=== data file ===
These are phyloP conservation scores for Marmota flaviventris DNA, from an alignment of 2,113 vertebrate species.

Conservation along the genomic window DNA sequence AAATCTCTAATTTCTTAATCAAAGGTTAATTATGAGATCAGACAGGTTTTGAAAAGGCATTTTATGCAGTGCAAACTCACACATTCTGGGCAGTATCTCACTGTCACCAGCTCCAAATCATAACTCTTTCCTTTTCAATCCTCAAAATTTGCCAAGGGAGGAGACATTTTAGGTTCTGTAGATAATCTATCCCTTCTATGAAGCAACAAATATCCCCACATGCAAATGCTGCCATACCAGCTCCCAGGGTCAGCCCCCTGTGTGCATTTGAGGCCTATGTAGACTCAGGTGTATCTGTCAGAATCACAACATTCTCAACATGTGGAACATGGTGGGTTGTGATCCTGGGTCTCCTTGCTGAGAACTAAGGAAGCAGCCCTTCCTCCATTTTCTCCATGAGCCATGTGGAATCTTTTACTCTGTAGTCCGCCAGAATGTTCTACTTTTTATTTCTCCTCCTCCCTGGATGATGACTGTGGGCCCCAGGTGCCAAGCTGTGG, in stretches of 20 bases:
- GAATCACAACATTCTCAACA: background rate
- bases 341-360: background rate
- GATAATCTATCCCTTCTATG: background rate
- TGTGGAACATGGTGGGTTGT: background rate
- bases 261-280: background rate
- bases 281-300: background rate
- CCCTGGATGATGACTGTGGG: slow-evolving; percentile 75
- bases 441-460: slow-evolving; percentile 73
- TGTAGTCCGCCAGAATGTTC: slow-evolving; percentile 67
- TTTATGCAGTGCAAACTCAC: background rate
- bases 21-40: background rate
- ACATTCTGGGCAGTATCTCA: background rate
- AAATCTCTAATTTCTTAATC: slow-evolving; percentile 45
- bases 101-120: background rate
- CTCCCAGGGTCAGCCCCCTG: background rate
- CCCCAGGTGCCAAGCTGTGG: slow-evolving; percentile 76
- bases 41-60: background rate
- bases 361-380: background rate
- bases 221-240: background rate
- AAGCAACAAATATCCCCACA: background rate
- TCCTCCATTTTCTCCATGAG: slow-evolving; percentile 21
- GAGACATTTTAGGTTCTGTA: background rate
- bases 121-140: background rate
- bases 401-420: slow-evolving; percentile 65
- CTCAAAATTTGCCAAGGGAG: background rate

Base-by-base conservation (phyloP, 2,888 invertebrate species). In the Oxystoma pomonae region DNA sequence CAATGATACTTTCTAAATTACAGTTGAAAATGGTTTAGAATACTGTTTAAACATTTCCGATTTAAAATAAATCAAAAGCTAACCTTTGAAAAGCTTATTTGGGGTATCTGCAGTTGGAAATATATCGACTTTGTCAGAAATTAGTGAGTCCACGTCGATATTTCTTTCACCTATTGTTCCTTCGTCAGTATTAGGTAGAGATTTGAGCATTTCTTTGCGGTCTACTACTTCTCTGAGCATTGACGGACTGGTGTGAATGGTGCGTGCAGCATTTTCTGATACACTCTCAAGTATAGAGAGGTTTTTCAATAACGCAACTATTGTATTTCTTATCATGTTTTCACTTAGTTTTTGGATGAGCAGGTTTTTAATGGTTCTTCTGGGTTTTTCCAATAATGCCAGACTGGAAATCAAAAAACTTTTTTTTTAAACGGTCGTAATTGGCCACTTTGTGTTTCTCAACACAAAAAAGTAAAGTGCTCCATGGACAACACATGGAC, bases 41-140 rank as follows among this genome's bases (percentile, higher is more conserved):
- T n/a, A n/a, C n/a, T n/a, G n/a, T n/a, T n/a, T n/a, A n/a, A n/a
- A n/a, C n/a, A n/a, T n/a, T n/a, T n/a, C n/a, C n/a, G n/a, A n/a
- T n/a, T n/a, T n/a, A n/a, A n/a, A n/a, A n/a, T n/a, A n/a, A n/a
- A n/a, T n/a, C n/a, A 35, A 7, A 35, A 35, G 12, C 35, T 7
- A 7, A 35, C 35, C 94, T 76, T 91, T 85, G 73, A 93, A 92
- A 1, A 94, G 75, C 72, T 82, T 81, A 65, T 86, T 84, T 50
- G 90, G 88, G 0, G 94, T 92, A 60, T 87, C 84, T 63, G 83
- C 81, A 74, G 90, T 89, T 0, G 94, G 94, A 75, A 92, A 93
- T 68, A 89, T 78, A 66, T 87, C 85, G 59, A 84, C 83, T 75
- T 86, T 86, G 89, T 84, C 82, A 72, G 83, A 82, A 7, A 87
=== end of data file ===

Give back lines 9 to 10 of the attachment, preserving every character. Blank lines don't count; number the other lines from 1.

- CCCTGGATGATGACTGTGGG: slow-evolving; percentile 75
- bases 441-460: slow-evolving; percentile 73